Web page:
Ugly Things
PJ Proby on the Edge of Decadence...Revisited

b y   M i k a e l   E k s t r o m

Ugly Things, #25, Summer 2007

THE STORY SO FAR.... PJ Proby was born in Houston in 1938 as James Marcus Smith. His parents divorced when he was young and he was sent away to different military schools. When he was 18 he travelled to Hollywood in search of fame and fortune.

The closest thing he came to "making it" was when he played touchdown football with Elvis Presley during some weekends. He started to sing and released two singles under the name Jett Powers, but nobody seemed to care, until 1964 when Brian Epstein gave him a call and asked James, who now had changed his name to PJ Proby, to jump on the first plane to Great Britain to participate in the TV special Around the Beatles.

Proby made the night and went down a storm when the TV special was aired later that year. His voice was truly one of a kind. He got a British recording contract with Decca, which released the hit singles Hold Me and Together, before winding up on Liberty (who had signed him back in the States) with a smash version of Somewhere.

Proby was now the next big thing in Britain, but he was not easy to work with: moody, erratic, drunk—he didn't trust one single person. The managers came and went and Proby's fall began big time in 1935 when he split his pants onstage one too many limes. He was thrown off the tour and replaced by Tom Jones. Since that incident Proby's career never recovered. He still released some great albums and his singing was amazing, but he was trouble. He had a hard time getting gigs and when he did he didn't always show up. And he drank far, far too much. Proby has always had a great fear of success, which always made him fuck up so that no one else would make him fail. He was, and has always been, his own worst enemy. When his contract with Liberty expired in 1970 he was declared bankrupt and went into oblivion in the 70's. He released an odd single, did some gigs here and there for people who really didn't care, and made appearances in different musicals in England. But he had trouble keeping a job since he had turned himself into a full-blown alcoholic.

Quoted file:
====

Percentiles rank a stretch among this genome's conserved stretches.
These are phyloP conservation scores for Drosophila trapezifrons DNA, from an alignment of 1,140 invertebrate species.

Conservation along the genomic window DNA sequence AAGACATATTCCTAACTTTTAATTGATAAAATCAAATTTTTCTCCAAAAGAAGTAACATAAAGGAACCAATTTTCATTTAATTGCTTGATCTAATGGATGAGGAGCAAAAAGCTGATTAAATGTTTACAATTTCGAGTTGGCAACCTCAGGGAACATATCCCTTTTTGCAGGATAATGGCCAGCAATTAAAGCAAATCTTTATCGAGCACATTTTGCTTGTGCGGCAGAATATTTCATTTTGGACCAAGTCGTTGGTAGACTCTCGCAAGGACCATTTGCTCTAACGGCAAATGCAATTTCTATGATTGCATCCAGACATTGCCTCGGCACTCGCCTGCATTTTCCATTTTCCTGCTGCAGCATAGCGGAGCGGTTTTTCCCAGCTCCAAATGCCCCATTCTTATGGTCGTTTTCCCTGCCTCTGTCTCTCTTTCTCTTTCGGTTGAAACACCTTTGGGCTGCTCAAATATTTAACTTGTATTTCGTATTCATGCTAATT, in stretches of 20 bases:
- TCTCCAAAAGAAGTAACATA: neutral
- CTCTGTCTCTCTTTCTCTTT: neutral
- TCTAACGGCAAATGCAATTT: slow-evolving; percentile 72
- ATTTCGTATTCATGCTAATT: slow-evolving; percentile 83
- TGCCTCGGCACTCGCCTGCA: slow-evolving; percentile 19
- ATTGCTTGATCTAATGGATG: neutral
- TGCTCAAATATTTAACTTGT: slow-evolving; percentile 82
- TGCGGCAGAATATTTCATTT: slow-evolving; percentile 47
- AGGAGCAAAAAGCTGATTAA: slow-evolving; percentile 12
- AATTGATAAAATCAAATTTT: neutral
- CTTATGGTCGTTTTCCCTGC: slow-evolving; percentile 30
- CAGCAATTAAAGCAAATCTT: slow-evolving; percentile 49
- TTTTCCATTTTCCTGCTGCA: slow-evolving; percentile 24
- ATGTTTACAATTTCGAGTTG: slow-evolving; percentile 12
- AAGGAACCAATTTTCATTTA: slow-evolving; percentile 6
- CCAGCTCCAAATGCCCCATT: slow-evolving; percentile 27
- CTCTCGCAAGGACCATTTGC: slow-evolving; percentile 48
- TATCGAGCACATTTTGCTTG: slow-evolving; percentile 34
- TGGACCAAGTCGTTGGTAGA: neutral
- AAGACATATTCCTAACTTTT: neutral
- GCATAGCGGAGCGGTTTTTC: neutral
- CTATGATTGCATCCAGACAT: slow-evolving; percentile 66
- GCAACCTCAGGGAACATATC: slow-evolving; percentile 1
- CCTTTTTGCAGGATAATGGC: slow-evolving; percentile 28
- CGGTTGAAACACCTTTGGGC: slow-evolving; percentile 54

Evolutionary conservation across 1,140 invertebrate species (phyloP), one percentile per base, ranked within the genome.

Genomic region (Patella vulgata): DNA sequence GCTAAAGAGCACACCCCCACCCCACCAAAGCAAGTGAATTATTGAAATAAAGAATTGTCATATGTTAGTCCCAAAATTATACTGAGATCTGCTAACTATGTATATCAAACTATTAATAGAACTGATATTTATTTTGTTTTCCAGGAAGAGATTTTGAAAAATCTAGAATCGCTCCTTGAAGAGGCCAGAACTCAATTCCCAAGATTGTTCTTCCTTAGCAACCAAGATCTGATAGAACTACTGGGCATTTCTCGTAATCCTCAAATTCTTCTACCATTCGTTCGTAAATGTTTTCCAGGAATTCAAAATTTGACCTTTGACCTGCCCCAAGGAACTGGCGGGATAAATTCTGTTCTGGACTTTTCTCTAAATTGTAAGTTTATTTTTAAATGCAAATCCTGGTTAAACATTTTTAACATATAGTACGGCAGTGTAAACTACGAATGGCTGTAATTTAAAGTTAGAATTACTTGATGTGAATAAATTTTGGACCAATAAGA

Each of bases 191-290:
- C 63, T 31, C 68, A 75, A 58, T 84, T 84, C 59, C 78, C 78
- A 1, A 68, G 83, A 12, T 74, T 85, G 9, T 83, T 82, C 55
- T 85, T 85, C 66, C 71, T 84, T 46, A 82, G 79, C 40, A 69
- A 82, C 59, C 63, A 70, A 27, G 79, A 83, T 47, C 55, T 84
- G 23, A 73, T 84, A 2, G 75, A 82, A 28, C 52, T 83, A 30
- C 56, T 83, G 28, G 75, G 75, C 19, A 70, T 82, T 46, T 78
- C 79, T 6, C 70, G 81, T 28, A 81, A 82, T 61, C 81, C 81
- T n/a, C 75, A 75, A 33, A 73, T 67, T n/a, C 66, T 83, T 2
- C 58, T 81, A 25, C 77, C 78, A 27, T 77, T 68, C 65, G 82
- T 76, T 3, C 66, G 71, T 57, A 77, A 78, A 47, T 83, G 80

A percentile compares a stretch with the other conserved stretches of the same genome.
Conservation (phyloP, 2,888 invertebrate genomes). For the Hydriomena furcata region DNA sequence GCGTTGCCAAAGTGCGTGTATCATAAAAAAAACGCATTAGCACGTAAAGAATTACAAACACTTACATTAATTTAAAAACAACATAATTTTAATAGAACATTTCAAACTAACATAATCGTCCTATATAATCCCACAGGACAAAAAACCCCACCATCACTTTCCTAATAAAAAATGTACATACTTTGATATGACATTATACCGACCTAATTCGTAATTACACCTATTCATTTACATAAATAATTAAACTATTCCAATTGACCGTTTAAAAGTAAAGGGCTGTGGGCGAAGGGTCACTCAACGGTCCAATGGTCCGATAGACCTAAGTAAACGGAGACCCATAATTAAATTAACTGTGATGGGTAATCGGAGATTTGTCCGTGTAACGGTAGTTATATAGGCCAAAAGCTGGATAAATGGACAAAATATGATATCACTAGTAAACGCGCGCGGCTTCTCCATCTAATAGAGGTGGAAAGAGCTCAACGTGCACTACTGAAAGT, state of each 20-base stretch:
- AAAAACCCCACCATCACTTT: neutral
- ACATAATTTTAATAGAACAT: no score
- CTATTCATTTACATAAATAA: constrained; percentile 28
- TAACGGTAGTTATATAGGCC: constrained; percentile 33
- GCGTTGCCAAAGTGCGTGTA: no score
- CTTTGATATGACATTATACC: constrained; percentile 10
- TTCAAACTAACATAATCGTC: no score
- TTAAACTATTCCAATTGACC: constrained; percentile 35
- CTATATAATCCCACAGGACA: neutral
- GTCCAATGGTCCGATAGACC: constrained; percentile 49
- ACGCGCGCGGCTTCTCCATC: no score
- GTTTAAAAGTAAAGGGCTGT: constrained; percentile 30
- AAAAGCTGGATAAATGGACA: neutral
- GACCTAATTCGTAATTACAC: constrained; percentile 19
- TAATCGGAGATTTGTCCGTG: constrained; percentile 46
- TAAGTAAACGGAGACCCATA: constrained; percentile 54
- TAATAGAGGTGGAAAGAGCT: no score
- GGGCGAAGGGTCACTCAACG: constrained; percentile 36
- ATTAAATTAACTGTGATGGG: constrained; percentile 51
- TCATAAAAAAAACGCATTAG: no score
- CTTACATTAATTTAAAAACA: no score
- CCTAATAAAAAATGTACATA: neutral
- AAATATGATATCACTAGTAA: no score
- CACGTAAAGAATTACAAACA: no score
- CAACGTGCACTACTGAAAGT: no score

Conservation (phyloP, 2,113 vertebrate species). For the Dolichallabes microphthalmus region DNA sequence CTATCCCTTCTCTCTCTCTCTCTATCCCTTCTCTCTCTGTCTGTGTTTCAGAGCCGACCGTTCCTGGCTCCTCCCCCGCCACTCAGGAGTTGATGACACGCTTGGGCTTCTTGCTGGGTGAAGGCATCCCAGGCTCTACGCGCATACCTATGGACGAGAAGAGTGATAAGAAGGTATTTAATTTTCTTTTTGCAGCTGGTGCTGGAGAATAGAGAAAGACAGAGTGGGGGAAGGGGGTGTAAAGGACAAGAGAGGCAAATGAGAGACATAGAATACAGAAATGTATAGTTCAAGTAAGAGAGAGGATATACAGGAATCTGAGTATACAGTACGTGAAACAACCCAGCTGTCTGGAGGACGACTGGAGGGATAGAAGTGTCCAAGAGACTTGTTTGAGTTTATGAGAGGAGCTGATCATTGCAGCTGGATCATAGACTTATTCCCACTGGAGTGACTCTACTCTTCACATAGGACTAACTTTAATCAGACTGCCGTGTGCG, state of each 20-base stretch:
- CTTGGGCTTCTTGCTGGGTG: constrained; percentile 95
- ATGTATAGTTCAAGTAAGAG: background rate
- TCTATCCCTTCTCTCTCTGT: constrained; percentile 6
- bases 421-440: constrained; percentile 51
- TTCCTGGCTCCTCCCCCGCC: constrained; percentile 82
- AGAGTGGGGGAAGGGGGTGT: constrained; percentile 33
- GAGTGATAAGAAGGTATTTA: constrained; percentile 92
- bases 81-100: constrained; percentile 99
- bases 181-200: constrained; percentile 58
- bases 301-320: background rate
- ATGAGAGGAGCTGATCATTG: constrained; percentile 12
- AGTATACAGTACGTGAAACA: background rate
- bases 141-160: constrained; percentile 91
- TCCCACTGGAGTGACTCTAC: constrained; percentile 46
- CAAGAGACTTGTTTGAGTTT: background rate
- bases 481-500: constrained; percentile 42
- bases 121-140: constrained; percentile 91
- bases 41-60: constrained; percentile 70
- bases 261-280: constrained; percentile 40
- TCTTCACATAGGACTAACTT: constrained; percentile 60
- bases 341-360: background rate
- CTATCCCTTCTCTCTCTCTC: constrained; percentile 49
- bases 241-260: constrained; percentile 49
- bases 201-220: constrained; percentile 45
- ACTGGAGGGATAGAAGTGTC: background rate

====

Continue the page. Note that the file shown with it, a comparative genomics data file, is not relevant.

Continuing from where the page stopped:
This takes us up to 1985, when the two masterminds behind the publishing company Savoy, David Britton and Michael Butterworth, learned that Proby was living outside of Manchester. They decided to write a book about him, but after numerous interviews it was clear that the singer was in such a bad shape that the project was going to be impossible. Proby had become a caretaker of his own myth and told every story of his life with the greatest empathy. Unfortunately, half of what he said was exaggerations and the other half plain lies. His long time boozing had also taken its toll. He was depressed, didn't give a damn about anything and talked a lot about dying. Proby definitely had a hellhound on his trail.